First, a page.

No one likes to spend significant effort to clean the snow off of their driveway only to have the plow come by and fill in the highway end all over again. Most of us grumble and get to work, but an Errington man decided to stand in the way and prevent the grader from doing this with his driveway. In what almost became more ways than one, he didn’t have a leg to stand on.
Your kingdom ends at the property line and property for the highway begins on the other side. In order to construct your driveway access you must have permission from the Ministry of Transportation and Infrastructure if you live outside of a municipality. One term of that permission is that your are responsible for all maintenance including clearing snow from highway plowing operations at the access entrance.
Driveway construction and maintenance within a municipality is governed through bylaws. Most bylaws are on line these days, but information about your responsibilities may be obtained by contacting your local bylaw department. Remember that bylaws may not be uniform thoughout the province.
Highway maintenance outside municipal boundaries is conducted by private contractors. The specifications that they must follow include a chapter on highway snow removal. Roadside snow and ice control are dealt with in 3-320, but driveways are not specified as part of the services required.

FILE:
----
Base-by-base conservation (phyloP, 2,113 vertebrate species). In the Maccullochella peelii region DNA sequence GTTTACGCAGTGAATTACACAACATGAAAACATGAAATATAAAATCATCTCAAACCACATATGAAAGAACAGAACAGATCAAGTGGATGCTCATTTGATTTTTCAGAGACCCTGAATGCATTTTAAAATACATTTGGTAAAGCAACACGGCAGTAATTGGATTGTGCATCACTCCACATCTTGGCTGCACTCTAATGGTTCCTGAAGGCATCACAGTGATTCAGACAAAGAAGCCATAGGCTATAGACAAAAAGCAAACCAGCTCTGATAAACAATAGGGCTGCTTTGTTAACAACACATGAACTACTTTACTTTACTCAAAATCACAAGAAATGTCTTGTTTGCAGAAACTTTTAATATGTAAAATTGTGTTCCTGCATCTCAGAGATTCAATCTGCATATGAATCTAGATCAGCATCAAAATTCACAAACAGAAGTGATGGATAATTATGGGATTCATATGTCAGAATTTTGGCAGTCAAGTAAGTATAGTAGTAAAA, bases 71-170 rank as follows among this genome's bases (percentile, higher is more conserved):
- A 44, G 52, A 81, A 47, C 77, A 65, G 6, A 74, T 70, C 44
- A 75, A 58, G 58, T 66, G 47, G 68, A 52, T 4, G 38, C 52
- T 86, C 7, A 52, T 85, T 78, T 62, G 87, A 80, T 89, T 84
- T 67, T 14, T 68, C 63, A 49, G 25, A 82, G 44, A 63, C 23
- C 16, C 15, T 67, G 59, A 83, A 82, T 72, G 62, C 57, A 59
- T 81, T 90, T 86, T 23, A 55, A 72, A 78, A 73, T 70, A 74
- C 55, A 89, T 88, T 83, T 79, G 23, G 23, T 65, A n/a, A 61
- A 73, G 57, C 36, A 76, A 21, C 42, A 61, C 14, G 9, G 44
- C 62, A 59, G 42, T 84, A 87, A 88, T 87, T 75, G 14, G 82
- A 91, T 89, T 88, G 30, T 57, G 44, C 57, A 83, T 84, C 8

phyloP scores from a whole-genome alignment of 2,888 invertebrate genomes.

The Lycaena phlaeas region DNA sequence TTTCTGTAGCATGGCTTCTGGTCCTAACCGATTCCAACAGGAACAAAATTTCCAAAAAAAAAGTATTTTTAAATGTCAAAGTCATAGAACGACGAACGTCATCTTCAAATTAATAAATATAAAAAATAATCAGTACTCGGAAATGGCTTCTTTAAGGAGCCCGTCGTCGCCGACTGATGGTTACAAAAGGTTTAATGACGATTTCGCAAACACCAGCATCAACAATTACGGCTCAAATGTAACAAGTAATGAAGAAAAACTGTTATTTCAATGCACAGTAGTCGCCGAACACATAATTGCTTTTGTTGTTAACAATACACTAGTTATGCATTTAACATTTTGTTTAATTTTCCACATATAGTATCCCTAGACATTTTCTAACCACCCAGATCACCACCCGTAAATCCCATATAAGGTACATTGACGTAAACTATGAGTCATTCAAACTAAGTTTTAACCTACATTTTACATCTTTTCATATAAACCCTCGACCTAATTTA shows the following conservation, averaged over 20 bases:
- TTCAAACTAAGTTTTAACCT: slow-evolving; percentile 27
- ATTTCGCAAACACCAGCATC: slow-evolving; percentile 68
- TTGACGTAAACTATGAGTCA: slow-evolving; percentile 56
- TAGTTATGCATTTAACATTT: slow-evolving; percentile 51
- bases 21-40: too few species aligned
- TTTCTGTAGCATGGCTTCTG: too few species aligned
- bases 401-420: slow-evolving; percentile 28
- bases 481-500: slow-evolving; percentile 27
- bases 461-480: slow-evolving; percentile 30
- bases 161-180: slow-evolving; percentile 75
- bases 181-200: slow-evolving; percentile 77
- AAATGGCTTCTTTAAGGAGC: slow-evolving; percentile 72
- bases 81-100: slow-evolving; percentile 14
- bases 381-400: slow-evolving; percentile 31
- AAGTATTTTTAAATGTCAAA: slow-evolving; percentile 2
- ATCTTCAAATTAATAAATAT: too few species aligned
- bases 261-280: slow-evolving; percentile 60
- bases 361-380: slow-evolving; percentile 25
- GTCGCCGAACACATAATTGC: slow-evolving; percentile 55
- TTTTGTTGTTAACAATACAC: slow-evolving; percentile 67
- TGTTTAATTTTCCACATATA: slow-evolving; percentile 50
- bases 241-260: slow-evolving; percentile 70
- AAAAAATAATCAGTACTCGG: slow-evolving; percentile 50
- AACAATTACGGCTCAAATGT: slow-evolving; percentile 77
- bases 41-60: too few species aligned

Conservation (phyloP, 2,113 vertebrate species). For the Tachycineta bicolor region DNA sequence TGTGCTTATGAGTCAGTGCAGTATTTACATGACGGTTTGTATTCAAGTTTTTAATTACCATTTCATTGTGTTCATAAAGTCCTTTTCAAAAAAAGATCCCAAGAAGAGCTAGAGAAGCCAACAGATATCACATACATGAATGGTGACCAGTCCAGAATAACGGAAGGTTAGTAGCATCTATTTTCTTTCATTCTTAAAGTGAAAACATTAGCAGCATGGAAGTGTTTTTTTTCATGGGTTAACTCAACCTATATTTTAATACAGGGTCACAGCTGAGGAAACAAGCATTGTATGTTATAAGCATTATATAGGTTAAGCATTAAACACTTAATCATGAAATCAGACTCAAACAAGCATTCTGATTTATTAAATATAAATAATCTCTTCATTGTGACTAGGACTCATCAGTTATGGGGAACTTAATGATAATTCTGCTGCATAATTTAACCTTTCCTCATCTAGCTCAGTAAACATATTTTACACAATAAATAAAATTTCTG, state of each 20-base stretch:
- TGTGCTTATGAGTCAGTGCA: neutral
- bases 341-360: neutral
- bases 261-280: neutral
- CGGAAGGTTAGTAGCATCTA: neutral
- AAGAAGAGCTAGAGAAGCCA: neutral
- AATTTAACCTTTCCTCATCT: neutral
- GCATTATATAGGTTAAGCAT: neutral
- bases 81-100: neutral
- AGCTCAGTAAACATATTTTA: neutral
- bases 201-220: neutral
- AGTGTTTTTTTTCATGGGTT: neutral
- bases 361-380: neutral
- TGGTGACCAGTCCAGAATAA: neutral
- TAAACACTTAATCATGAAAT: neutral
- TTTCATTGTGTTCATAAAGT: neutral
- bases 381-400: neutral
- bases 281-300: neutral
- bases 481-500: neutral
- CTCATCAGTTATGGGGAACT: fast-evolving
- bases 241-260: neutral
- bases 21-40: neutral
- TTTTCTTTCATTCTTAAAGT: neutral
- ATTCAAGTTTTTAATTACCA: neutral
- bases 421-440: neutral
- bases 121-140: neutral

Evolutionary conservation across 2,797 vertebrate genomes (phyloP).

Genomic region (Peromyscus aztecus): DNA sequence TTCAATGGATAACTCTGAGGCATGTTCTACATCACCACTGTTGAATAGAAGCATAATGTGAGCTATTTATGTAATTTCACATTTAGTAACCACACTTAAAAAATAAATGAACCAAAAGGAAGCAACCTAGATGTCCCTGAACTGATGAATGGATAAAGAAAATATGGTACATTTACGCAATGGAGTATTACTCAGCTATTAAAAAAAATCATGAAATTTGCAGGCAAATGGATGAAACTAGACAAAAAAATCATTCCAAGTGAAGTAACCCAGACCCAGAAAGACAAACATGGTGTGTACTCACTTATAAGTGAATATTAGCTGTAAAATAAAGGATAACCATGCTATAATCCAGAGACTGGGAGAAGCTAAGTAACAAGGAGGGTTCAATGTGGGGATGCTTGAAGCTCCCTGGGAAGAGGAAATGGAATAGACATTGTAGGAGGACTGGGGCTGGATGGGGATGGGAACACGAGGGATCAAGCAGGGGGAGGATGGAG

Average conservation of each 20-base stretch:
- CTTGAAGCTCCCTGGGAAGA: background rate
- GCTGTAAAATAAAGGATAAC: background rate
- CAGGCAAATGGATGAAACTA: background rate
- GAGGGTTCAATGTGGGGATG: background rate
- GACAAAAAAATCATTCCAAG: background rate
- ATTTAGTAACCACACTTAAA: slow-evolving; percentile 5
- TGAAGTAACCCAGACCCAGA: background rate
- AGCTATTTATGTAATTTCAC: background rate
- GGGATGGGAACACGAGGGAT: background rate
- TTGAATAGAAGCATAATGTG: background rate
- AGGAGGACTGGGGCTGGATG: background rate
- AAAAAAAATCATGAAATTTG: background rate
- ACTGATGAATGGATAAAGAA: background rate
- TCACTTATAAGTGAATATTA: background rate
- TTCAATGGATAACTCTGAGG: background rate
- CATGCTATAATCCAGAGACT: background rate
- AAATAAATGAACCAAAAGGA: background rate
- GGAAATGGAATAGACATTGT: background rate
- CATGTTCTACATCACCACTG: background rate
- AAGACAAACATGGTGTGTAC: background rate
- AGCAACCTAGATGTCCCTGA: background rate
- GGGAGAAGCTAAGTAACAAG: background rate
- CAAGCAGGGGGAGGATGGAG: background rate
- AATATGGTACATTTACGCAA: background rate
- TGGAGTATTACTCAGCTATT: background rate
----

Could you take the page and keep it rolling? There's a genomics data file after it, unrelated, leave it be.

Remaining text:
One might be tempted to push all that snow right back out onto the highway where it came from. While it might be satisfying, there are two reasons that this would be a poor decision to make. The Transportation Act forbids causing anything to be deposited on public highways without authorization in section 62(1). If a collision resulted from the snow you moved onto the traveled lanes, you could be liable to civil action for damages. That could be very costly to you and the victims.
The Transportation Act also forbids obstructing or preventing another person from engaging in any activity if that activity is authorized by the Act. Highway maintenance is an activity within the many powers granted to the Minister. The maintenance contractor would be operating under the authority of the Minister.
Considering that we want speedy snow clearing from highways and not to have to spend more than we already do on taxes for road maintenance perhaps the status quo is acceptable, even if it means that we have to shovel again after the plows pass by.
Cst. Tim Schewe (Ret.) runs DriveSmartBC, a community web site about traffic safety in British Columbia. For 25 years he was an officer with the Royal Canadian Mounted Police, including five years on general duty, 20 in traffic and 10 as a collision analyst responsible of conducting technical investigations of collisions. He retired from policing in 2006 but continues to be active in traffic safety through the DriveSmartBC web site, teaching seminars and contributing content to newspapers and web sites.